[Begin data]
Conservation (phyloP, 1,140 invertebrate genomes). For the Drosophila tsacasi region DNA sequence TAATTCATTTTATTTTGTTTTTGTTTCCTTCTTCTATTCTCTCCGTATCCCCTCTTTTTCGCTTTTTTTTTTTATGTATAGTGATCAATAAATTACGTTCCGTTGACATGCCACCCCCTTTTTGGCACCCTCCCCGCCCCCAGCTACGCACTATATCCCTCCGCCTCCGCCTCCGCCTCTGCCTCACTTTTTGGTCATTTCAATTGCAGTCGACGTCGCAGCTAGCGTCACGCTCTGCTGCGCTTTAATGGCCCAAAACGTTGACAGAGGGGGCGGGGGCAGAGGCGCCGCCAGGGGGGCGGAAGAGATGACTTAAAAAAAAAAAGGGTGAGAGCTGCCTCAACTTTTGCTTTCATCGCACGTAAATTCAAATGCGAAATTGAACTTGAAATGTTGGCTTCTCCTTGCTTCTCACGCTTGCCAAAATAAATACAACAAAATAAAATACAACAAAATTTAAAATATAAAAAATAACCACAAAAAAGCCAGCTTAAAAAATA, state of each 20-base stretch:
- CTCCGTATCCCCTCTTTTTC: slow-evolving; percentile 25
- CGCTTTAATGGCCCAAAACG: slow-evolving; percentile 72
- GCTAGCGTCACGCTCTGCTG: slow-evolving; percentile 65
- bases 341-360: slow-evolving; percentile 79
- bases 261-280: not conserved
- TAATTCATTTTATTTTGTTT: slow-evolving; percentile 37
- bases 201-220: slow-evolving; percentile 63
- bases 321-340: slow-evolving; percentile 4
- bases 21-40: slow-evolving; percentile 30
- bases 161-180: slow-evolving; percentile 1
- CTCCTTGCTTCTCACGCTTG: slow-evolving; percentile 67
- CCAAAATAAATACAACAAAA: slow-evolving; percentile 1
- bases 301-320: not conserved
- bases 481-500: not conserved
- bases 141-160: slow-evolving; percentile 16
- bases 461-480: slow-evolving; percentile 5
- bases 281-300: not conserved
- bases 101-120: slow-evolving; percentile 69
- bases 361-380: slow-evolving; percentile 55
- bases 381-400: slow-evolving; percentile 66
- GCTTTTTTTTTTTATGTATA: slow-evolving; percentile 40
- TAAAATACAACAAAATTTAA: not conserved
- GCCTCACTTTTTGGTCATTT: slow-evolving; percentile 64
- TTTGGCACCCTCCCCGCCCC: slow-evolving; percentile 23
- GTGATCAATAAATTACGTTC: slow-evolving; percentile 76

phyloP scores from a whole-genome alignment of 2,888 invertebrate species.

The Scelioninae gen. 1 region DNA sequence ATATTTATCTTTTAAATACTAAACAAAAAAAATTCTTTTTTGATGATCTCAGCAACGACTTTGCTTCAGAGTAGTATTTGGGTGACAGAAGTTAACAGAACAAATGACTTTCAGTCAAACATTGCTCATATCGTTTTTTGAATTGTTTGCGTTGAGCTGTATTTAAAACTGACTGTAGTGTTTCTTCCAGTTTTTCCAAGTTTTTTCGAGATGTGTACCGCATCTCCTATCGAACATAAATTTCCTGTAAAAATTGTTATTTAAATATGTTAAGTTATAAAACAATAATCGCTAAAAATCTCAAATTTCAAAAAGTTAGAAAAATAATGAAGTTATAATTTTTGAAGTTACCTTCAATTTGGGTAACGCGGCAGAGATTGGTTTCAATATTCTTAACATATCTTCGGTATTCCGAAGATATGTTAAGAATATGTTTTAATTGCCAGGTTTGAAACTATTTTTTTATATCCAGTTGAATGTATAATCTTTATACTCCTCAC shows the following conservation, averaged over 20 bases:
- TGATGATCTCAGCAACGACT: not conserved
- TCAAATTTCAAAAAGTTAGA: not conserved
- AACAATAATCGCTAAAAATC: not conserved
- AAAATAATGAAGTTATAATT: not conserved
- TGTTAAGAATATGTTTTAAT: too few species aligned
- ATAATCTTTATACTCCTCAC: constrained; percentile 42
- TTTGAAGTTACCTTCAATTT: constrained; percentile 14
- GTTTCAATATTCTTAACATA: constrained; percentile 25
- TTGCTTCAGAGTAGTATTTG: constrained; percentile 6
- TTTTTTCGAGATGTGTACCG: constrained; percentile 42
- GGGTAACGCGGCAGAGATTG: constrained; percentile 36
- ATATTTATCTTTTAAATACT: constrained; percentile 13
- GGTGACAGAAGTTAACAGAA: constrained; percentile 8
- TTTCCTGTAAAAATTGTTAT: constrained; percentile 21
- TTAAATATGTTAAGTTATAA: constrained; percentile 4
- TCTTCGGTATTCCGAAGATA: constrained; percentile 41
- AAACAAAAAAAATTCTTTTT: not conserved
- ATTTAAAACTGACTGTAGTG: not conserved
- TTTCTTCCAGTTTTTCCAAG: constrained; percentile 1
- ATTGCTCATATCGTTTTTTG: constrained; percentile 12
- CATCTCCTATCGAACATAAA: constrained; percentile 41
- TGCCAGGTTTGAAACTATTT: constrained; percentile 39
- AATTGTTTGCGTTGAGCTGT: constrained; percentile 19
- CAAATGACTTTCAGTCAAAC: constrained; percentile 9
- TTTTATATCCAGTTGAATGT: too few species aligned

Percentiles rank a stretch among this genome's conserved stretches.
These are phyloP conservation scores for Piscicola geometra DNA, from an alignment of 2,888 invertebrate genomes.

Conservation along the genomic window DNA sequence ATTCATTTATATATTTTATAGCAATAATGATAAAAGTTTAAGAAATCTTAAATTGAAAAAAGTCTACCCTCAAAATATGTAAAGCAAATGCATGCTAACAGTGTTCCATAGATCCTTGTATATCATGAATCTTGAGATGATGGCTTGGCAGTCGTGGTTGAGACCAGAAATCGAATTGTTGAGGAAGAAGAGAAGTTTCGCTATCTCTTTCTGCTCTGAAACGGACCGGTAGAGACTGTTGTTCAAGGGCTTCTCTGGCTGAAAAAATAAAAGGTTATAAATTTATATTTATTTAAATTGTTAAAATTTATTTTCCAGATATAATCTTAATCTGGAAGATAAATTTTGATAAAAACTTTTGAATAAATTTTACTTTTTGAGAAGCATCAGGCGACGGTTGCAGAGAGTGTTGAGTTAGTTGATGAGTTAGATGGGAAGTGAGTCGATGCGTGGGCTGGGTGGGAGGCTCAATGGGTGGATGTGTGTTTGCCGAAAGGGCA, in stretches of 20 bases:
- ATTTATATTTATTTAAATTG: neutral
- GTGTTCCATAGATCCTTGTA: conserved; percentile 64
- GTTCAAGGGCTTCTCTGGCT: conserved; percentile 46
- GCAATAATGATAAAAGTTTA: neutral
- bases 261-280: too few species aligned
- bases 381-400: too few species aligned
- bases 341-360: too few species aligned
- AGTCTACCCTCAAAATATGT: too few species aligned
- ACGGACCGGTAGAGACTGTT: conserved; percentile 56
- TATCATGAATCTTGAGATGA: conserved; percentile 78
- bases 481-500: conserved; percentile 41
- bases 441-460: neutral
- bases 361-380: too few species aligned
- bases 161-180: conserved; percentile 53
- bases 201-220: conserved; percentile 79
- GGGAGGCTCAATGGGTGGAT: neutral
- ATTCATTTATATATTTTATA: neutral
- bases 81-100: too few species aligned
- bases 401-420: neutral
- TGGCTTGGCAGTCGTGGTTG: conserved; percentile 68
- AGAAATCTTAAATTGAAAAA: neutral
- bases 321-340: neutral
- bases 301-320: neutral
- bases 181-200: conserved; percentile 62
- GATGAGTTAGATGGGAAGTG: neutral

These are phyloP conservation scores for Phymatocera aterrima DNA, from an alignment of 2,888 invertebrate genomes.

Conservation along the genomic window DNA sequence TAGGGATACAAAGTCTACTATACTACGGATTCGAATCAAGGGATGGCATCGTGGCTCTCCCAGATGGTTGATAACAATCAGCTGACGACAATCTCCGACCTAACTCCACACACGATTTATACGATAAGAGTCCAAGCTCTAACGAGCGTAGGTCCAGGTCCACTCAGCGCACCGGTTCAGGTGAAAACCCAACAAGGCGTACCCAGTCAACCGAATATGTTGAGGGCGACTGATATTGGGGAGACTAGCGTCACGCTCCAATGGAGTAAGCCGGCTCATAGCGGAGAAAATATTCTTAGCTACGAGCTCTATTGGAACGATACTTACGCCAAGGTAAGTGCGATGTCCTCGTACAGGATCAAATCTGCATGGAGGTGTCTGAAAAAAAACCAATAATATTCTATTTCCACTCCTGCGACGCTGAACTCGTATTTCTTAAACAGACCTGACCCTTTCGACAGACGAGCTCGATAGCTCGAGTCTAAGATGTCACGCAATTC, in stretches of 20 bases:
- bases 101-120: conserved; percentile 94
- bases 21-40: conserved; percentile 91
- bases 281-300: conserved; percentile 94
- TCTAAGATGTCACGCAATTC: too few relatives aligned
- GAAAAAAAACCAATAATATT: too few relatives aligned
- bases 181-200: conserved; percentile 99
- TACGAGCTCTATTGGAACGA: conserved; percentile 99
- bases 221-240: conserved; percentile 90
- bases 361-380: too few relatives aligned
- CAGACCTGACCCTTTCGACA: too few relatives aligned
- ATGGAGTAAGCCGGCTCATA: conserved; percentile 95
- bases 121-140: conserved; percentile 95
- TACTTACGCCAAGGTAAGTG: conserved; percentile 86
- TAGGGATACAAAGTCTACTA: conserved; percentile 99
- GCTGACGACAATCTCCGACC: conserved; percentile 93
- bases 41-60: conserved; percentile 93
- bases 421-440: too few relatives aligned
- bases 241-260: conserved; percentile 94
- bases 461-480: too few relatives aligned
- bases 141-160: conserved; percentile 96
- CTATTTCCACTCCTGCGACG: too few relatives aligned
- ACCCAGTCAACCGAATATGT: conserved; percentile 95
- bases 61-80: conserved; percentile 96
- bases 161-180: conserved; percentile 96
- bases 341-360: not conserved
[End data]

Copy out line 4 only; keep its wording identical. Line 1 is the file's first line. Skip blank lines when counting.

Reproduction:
- GCTAGCGTCACGCTCTGCTG: slow-evolving; percentile 65